Certain substitutions may have a limited effect on gene function, while others may prove so deleterious that the gene goes bye-bye entirely. Consequently a more elaborate scoring scheme is needed when aligning amino acid codons, one that allows for positive scores for those mismatches that Nature has little trouble accepting, and in general provide scores that reflect the level of that acceptance.

Determining that level of acceptance is the problem, and in particular, given a substitution like (A-->C), we'd like a measure of its acceptance after one evolutionary step. That is, we'd like to differentiate between the one step change (A-->C), and multistep changes like (A-->?...?-->C), where none of the intermediate codons is A or C.

We do this by narrowing our attention to pairs of sequences in our database that satisfy a certain heavy alignment criterion, like 80% identity. The assumption is that with each step more mutations occur and identity percentages decline, and the more likely it becomes that any particular codon has mutated more than once.

For example, let's suppose we have a two letter alphabet, {A,B}, and after each step 20% of the A's change to B's, and 20% of the B's change to A's. Suppose we start with a gene containing 100 of each letter. What happens after two steps?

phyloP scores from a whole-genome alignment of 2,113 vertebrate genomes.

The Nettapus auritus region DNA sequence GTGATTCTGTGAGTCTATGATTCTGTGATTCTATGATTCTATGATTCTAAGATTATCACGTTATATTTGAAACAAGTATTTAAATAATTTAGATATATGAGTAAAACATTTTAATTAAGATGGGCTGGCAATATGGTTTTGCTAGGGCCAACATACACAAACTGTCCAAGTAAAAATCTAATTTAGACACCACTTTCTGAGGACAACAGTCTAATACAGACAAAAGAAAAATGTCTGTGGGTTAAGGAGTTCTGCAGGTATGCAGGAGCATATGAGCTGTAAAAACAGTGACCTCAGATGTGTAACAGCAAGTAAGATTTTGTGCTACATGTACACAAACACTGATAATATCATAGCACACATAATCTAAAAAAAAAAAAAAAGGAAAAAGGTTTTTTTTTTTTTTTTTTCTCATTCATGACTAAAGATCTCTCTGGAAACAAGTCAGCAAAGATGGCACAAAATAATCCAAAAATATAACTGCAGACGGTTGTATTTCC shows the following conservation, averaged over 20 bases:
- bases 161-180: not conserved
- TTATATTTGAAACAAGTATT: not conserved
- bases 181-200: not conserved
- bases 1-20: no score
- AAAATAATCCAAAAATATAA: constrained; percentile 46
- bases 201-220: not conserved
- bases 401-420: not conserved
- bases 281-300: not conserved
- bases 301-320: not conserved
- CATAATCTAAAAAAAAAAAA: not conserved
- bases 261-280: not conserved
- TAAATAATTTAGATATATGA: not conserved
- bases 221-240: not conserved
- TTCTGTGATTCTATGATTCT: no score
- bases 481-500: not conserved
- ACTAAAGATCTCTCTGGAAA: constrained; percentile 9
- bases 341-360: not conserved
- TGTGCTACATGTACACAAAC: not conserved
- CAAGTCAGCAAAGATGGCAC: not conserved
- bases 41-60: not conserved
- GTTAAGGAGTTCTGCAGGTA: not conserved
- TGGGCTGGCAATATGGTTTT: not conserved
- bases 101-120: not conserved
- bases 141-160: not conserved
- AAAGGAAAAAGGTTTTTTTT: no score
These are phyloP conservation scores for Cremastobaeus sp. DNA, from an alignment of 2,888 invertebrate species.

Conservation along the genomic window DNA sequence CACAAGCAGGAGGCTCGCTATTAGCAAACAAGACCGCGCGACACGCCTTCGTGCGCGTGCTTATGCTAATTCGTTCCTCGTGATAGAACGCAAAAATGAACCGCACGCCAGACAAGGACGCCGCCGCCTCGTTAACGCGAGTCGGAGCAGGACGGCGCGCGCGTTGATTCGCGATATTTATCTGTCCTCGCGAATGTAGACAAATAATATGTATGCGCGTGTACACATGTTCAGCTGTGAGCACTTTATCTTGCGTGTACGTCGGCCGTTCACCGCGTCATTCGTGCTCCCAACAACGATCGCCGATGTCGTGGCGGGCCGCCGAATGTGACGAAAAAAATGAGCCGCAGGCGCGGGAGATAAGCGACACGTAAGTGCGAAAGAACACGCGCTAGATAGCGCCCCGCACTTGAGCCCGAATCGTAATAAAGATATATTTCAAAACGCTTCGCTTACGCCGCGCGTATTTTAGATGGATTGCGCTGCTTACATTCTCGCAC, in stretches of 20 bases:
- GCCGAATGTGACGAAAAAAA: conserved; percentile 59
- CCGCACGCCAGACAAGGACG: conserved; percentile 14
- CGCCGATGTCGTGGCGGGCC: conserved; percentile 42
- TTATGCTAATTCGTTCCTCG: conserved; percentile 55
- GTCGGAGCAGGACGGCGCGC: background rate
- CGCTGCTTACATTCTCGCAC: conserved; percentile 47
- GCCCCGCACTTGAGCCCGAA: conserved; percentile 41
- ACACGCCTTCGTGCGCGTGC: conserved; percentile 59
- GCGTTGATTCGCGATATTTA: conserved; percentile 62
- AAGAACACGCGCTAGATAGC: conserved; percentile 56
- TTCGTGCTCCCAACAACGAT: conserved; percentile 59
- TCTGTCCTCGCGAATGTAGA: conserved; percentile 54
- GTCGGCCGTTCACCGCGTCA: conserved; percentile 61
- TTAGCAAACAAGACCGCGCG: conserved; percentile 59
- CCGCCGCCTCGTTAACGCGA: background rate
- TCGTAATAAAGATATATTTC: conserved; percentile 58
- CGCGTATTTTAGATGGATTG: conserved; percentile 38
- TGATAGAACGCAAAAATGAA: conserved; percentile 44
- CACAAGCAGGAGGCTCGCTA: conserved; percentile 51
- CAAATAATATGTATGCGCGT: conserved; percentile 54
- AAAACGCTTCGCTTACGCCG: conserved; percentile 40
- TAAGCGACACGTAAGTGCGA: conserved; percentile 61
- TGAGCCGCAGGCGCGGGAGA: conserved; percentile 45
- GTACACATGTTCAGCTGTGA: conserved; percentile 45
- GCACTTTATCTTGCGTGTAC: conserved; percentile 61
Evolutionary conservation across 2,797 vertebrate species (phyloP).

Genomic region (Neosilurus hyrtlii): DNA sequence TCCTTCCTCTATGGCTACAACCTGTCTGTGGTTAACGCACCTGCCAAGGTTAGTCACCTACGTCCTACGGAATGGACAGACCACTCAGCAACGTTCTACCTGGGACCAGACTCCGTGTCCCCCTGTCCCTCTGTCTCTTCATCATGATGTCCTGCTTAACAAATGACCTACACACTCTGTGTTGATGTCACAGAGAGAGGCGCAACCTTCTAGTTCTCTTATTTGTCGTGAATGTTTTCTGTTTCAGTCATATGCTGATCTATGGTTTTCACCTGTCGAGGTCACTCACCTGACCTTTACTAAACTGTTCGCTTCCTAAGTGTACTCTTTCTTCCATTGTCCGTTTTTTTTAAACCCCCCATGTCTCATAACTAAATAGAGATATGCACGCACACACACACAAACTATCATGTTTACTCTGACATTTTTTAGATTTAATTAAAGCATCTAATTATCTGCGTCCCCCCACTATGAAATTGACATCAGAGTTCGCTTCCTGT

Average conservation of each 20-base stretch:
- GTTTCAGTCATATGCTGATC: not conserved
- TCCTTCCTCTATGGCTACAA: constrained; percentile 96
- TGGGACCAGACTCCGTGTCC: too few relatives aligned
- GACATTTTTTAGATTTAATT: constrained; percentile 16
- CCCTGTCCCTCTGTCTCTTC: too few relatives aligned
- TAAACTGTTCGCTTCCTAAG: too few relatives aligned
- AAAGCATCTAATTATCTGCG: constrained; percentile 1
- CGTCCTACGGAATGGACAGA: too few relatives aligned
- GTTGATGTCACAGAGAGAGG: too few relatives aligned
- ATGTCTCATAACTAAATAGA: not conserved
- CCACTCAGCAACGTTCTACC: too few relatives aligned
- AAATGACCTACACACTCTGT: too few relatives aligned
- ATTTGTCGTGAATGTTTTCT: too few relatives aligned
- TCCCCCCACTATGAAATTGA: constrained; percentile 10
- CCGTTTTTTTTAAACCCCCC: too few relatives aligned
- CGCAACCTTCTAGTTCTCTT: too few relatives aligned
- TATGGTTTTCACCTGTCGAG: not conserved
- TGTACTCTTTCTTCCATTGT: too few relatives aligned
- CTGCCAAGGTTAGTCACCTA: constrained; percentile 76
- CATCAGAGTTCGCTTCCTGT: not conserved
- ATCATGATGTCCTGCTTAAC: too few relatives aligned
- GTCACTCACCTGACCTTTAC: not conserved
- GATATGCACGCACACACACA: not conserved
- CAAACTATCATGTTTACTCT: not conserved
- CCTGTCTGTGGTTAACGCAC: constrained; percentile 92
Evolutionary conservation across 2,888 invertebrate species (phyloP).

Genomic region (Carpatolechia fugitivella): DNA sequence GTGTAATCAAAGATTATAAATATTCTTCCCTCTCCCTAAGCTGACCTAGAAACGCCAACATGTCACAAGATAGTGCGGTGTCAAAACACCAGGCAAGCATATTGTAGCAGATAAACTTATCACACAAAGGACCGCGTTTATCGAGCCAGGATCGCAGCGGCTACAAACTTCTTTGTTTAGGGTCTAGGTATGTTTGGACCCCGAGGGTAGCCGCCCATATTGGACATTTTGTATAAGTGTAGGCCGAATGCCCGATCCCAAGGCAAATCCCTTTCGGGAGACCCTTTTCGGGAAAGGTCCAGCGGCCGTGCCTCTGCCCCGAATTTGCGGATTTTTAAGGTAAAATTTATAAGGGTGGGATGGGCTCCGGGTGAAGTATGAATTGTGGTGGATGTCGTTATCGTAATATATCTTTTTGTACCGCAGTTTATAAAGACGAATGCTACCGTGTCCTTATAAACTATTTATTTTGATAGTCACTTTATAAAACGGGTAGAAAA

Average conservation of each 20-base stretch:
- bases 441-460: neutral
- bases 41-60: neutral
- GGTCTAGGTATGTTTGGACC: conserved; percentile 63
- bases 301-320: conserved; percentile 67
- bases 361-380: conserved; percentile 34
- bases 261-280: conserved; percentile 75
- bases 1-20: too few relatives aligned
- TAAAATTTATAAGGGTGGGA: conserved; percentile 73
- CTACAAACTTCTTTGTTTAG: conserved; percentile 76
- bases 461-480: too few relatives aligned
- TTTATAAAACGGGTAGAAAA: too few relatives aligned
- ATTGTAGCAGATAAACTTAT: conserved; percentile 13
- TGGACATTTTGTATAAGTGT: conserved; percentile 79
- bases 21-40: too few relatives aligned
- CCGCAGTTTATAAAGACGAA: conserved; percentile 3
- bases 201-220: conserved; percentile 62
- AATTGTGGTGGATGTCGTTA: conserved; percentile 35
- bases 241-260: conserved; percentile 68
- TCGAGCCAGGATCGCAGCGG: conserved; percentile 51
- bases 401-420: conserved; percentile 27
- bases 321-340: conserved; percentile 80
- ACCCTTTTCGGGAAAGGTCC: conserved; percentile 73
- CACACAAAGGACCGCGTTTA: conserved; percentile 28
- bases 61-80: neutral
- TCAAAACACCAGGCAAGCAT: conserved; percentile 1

Start.One step.Two steps.
100 A's -->80 A's -->64 A's
36 B's
20 B's -->4 A's
16 B's
100 B's -->20 A's -->16 A's
4 B's
80 B's -->36 A's
64 B's
We still have 100 A's and 100 B's at the end, but if we align our first sequence with the final sequence we'll find that 68 of our original A's align with A's, and 32 are now B's. That's ok, but 4 of those 68 A-to-A matches result from an (A-->B-->A) mutation, so they don't represent stability. And the more steps we take, the greater the number of problems of this sort we encounter, ie., not knowing how we got from the initial codon to the final codon with which it is aligned.

Let's carry on...